Reaching Various Exceptionalities: English Language Learners

By Scott Sterling

This is the first in a series of posts about actionable strategies that any teacher can use to reach students with varying exceptionalities. This week: English language learners.

English language learning students are the fastest growing segment of the student population in the United States. It is anticipated that ELL students could make up a quarter of all students in the country by the end of the decade. Although more resources are being pledged at the federal level to educating these students, many states and districts are lagging behind.

ELL teachers do a tremendous job, but there are ways for general ed teachers to help ELL students have more success in their classrooms.

Connect on a personal and cultural level

White teachers make up the vast majority of the education ranks, which means there can be immediate disconnects with students of differing backgrounds, especially if that background is foreign. Many problems can be avoided if a teacher simply makes an effort to understand a student’s life and past.

Knowing that a student has to go home to take care of many siblings or help out in their parents’ shop can explain a lot about homework not getting done and can provide ideas for solutions. Perhaps they need information presented to them in a way that makes more sense (more about that later). You won’t know that unless you talk to them.

For example, in many Latin cultures, teachers are revered in a similar way that priests are—to the point where parents might be apprehensive about communicating. Knowing that can go a long way toward explaining why a student’s parents never show up for conferences. Talk to the student about their home life and where they come from. It builds engagement and rapport.

Reading, writing, and speaking—no matter the subject area

In schools with significant ELL populations, a concerted effort must be made to have students consistently reading, writing, and speaking in all of their subject areas—every day. Practicing these skills solely in their ELL classes and language arts is wasting more than half the school day, when they can be making language acquisition progress. Working on language skills across the curriculum also exposes the ELL student to the various vocabularies that come with subject areas, much of which can have confusing meanings if taken at face value.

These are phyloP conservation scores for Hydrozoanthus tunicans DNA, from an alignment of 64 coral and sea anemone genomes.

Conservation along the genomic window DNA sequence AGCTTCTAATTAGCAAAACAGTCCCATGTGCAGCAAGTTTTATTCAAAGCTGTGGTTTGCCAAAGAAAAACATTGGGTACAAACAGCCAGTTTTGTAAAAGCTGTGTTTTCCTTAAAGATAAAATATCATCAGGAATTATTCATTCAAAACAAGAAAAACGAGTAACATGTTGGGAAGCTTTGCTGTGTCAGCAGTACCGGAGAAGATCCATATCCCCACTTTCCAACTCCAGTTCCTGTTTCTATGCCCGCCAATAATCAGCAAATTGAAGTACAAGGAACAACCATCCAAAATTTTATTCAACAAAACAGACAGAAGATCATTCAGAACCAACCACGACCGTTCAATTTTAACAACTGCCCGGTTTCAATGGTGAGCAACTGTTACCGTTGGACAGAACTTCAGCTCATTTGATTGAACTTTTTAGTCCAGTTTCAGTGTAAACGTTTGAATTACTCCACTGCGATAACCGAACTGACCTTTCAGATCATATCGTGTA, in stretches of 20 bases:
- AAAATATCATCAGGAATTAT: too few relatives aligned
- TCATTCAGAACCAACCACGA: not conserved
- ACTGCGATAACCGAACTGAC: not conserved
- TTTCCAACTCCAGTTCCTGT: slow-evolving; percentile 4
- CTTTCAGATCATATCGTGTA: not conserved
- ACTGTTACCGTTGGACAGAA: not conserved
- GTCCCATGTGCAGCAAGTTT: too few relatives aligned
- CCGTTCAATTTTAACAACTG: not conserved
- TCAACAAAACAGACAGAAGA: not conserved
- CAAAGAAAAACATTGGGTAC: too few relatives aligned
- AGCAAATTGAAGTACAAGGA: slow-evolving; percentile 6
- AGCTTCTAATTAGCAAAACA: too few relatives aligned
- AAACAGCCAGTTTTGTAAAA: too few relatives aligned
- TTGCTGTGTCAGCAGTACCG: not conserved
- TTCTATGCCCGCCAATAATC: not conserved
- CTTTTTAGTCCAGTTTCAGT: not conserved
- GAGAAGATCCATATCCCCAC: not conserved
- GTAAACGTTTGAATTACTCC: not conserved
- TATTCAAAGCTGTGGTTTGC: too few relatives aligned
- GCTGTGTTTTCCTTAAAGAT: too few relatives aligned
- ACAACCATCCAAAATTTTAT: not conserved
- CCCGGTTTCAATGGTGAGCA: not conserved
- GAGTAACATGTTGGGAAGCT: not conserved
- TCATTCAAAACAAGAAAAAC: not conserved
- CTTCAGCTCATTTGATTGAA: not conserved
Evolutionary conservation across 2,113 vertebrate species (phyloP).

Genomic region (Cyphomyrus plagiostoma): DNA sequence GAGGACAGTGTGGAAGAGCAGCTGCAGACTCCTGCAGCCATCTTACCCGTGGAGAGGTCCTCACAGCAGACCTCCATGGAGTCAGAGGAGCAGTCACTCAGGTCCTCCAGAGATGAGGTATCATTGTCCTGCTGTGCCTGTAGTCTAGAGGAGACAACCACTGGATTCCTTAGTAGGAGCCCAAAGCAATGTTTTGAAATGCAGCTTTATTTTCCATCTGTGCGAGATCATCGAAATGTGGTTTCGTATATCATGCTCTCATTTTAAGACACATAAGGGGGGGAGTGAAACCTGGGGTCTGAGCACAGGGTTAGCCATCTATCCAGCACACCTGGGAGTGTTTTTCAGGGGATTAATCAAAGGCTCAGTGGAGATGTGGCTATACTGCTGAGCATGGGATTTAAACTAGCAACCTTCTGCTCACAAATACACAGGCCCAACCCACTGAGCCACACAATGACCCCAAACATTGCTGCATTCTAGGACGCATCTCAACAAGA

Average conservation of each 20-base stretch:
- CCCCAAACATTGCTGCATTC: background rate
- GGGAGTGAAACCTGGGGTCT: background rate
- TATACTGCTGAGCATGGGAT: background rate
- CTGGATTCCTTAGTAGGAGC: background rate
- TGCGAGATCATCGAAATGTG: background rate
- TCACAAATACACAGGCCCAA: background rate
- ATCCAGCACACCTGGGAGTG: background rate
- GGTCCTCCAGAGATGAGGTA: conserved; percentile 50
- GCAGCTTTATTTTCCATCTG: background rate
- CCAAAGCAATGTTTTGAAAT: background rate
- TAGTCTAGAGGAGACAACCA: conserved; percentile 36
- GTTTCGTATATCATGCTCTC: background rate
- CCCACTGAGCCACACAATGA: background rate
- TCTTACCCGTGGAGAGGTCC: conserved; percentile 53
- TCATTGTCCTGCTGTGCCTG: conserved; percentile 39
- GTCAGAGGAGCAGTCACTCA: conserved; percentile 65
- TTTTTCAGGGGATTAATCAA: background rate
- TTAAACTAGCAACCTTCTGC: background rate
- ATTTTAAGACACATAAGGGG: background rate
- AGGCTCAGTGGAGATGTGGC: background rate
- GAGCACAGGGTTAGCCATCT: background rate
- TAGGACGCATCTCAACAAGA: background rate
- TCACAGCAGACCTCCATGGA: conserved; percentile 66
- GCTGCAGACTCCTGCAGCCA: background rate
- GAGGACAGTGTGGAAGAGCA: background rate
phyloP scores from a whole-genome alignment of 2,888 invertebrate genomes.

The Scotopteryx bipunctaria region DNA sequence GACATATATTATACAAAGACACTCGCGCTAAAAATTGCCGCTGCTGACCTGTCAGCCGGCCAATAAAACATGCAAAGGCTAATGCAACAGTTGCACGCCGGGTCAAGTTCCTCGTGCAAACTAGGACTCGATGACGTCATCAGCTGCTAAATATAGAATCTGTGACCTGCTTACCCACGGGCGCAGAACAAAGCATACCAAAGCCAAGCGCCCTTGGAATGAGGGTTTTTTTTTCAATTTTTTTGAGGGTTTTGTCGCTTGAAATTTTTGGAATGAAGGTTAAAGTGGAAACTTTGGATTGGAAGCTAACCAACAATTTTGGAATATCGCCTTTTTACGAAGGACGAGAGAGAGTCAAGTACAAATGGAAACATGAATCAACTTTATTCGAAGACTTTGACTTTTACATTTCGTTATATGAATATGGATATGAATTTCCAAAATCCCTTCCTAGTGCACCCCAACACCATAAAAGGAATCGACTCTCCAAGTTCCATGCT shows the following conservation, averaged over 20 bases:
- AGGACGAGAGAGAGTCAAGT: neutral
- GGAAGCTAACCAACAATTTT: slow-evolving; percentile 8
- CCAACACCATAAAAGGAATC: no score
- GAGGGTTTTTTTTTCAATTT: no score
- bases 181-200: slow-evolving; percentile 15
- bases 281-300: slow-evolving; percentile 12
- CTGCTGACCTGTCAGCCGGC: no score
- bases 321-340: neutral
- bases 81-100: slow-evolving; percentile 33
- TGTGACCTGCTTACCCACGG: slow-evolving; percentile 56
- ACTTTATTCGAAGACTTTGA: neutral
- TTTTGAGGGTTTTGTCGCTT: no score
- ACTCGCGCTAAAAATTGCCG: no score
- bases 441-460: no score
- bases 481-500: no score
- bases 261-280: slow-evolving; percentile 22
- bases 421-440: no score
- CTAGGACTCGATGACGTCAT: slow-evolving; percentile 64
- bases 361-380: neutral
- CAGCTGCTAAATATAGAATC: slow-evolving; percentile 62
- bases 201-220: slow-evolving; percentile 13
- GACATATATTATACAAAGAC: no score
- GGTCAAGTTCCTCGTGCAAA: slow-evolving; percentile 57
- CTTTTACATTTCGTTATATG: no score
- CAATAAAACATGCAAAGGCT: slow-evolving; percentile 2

Authentic visuals

When encountering ELLs, teachers often rely on using more visual representation in their content. Although this is an effective and recognized approach, using pictures just to represent tricky words can make the ELL student stand out compared to their English-proficient counterparts.

Instead, use visuals that even the proficient students would find helpful. Instead of a lecture, try a video. Real-world visuals like menus, newspapers, and schedules will make the ELL student feel less self conscious because everyone needs to learn how to read those texts.

Pausing to check for understanding

Effective teachers often use strategies such as Think-Pair-Share or Turn & Talk to let students process new information. These pauses are doubly important for ELLs because they not only get to practice their interaction skills, but they also get a momentary pause to translate their thoughts internally, rather than a constant struggle to catch up to a stream of information.

Get rid of idioms and sarcasm

Just like any other culture, Americans have their “inside jokes”. The problem is that a new ELL student will not be familiar with any idiomatic phrases that a teacher may use in the classroom. They also lack the ability to understand sarcasm at first. Until a certain level of proficiency is attained by the student, keep your language business-like.

Next week: Reaching students on the autism spectrum